Home > Insights > Blogs > Wonkology > Acting Secretary

Acting Secretary

Acting Secretary: An official that was not confirmed by the Senate temporarily serving in a cabinet-level role.

You Can(t) Sit With Us

Under the Federal Vacancies Act, a government employee can temporarily assume an agency position without being confirmed. But the Act limits who can serve as an acting secretary and for how long they can serve in that capacity.

Here for a Good Time, Not a Long Time

Former President Trump relied heavily on acting secretaries: 30 in four years, compared with 23 over President Obama’s eight years. While this allowed him to fill cabinet positions with loyalists that did not face the scrutiny of Senate confirmation, it backfired when the Government Accountability Office released a report last August finding that former Acting Homeland Security Secretary Chad Wolf and former Acting Deputy Secretary Ken Cuccinelli were serving in their positions illegally.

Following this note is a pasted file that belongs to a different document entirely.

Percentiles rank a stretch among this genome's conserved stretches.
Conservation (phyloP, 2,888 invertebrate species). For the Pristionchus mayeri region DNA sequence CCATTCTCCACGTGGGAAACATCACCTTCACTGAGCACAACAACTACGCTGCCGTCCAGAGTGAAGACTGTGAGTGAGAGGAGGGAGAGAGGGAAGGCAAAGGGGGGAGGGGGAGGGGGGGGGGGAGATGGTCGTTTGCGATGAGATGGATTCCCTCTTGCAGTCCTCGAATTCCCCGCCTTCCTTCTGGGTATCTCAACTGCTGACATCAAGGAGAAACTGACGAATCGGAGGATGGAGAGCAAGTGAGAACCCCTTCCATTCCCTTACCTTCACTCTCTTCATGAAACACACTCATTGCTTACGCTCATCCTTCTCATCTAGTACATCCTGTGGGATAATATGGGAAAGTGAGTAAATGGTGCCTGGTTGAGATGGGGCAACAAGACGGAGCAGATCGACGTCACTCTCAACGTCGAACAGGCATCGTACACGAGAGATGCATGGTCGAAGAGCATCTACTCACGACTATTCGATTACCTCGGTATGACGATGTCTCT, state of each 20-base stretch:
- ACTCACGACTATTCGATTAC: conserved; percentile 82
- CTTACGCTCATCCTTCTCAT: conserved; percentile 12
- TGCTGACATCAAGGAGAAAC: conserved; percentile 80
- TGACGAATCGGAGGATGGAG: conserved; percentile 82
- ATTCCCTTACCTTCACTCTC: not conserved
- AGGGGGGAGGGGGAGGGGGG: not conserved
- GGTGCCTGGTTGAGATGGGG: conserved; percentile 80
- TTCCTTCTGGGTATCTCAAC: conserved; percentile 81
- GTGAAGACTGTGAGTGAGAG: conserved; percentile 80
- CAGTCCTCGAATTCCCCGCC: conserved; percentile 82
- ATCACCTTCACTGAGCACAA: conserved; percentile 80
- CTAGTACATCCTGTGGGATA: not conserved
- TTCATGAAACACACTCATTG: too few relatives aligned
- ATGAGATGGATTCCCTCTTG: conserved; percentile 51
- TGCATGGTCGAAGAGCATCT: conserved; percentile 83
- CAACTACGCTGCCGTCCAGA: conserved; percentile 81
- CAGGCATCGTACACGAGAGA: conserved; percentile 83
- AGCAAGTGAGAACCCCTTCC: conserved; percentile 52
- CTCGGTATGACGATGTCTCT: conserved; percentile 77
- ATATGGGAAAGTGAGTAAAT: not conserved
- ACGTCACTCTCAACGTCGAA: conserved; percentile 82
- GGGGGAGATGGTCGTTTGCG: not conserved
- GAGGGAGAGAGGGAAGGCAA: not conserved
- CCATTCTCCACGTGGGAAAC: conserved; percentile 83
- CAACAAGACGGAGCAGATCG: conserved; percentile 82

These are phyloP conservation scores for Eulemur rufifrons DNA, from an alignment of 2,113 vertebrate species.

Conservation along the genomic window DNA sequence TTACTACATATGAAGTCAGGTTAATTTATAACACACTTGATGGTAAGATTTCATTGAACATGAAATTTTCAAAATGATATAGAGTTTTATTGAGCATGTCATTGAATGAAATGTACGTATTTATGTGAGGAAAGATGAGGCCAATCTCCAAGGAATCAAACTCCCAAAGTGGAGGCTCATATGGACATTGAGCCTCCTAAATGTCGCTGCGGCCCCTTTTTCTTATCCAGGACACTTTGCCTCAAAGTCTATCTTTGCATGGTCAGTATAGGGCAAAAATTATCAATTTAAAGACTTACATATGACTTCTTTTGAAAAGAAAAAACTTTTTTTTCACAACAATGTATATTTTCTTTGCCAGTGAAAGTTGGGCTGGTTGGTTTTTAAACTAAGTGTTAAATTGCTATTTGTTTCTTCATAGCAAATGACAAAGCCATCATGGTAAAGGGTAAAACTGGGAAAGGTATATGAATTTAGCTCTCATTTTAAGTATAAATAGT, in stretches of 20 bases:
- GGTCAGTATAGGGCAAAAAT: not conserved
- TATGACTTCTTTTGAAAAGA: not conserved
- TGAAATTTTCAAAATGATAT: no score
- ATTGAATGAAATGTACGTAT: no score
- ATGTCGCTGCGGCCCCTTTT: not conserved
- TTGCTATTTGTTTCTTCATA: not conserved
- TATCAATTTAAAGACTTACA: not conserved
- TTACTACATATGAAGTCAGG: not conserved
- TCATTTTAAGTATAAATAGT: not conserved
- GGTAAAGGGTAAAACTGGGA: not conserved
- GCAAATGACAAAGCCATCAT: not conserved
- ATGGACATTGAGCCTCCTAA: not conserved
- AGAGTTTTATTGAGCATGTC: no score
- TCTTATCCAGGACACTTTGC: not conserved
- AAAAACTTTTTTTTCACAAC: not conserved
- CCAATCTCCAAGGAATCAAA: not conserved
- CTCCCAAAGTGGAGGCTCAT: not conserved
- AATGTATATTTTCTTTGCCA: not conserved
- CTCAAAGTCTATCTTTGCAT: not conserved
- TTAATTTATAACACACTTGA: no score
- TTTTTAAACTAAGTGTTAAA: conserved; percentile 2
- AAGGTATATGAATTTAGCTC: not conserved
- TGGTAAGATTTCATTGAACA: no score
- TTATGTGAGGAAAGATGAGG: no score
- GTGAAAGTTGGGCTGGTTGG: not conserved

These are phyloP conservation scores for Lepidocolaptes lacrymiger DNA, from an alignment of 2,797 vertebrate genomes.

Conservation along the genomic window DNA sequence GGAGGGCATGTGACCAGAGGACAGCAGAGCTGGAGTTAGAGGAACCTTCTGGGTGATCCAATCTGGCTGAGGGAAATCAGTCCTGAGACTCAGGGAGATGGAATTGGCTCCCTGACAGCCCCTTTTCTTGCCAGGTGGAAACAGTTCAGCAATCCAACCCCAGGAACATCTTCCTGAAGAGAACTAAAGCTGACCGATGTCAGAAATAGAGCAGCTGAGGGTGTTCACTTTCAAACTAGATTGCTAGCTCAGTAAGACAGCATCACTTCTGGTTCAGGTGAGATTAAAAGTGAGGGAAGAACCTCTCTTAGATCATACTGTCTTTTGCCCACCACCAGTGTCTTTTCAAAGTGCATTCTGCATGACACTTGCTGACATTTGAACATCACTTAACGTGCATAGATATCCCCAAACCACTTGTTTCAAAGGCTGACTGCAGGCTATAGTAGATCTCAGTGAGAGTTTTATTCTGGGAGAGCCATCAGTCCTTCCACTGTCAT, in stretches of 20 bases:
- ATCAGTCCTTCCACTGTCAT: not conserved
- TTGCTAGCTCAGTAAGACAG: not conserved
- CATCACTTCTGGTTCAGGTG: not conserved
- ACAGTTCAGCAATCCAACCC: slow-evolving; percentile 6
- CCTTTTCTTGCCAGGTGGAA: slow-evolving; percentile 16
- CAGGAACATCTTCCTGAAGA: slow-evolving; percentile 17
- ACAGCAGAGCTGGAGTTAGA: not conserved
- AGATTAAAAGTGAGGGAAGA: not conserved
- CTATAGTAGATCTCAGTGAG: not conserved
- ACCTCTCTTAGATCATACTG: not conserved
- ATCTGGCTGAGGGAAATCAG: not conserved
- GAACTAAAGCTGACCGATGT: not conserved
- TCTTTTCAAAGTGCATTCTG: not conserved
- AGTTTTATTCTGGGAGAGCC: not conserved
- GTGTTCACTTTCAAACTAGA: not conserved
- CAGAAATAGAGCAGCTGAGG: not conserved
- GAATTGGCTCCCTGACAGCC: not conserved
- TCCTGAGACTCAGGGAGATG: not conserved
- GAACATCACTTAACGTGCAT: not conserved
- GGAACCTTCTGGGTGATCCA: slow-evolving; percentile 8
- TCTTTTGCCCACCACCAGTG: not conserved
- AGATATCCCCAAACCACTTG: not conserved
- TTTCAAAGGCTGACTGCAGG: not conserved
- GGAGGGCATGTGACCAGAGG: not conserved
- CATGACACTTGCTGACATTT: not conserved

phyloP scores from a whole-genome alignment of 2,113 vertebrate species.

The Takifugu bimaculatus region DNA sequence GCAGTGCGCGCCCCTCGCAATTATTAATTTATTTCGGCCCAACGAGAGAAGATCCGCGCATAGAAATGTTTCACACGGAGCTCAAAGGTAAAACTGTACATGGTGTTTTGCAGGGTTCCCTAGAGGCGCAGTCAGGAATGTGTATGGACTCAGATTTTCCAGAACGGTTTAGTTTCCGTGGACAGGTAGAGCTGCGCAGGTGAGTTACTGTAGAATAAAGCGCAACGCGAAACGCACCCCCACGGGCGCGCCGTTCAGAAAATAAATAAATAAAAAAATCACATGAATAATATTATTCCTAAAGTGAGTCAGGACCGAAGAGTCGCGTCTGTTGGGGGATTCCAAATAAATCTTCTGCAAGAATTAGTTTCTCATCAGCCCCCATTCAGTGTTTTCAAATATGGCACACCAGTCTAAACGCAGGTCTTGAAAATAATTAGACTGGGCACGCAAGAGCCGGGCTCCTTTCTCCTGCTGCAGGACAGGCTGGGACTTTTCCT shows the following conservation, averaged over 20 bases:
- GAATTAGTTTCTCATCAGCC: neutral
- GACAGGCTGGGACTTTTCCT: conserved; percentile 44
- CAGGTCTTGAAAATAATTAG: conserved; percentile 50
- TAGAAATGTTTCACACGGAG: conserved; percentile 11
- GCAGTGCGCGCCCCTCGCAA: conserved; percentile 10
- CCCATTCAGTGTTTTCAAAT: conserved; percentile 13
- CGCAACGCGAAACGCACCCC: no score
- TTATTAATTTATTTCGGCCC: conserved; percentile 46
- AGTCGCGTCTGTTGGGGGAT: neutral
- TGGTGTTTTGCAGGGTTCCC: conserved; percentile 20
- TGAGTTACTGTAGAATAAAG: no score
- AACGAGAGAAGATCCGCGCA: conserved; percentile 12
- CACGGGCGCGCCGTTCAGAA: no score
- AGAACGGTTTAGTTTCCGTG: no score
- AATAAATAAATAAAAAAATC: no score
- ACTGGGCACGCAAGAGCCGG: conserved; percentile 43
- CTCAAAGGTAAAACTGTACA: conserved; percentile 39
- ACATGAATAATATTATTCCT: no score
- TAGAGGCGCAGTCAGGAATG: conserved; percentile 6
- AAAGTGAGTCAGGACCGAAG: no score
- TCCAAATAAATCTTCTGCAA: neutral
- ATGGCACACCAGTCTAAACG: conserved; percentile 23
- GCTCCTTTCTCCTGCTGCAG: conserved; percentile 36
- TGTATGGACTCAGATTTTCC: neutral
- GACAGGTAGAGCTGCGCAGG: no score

This led a federal judge to bar the Trump Administration from enforcing new asylum rules promulgated under their tenure. Last September, a federal judge ruled that William Pendley, the former Acting Director of the Bureau of Land Management, was also serving unlawfully, which throws into question all regulations promulgated under his 14-month watch.

All of this, plus concern about agency authority and morale, indicates that the Senate’s constitutional role to advise and consent to nominations, while often lengthy and at times burdensome, remains critical to the effective functioning of the Executive Branch.

Avengers, Assemble!

In the waning, turbulent days of the Trump Administration, the resignations of the Education and Transportation Secretaries meant that senior officials picked by former President Trump ascended to the acting secretary roles at those agencies until President Biden was sworn-in. Then, a slate of Biden-picked acting secretaries took the helm at all agencies because no confirmations had occurred in advance of Inauguration Day.

Though President Biden has had some of his cabinet nominees confirmed since January 20, he will have to rely on acting secretaries until the Senate finishes its work confirming all of his nominees. For example, there are acting secretaries at the Departments Housing and Urban Development and Commerce until the Senate confirms Representative Fudge (D-OH) and Governor Raimondo (D-RI), respectively.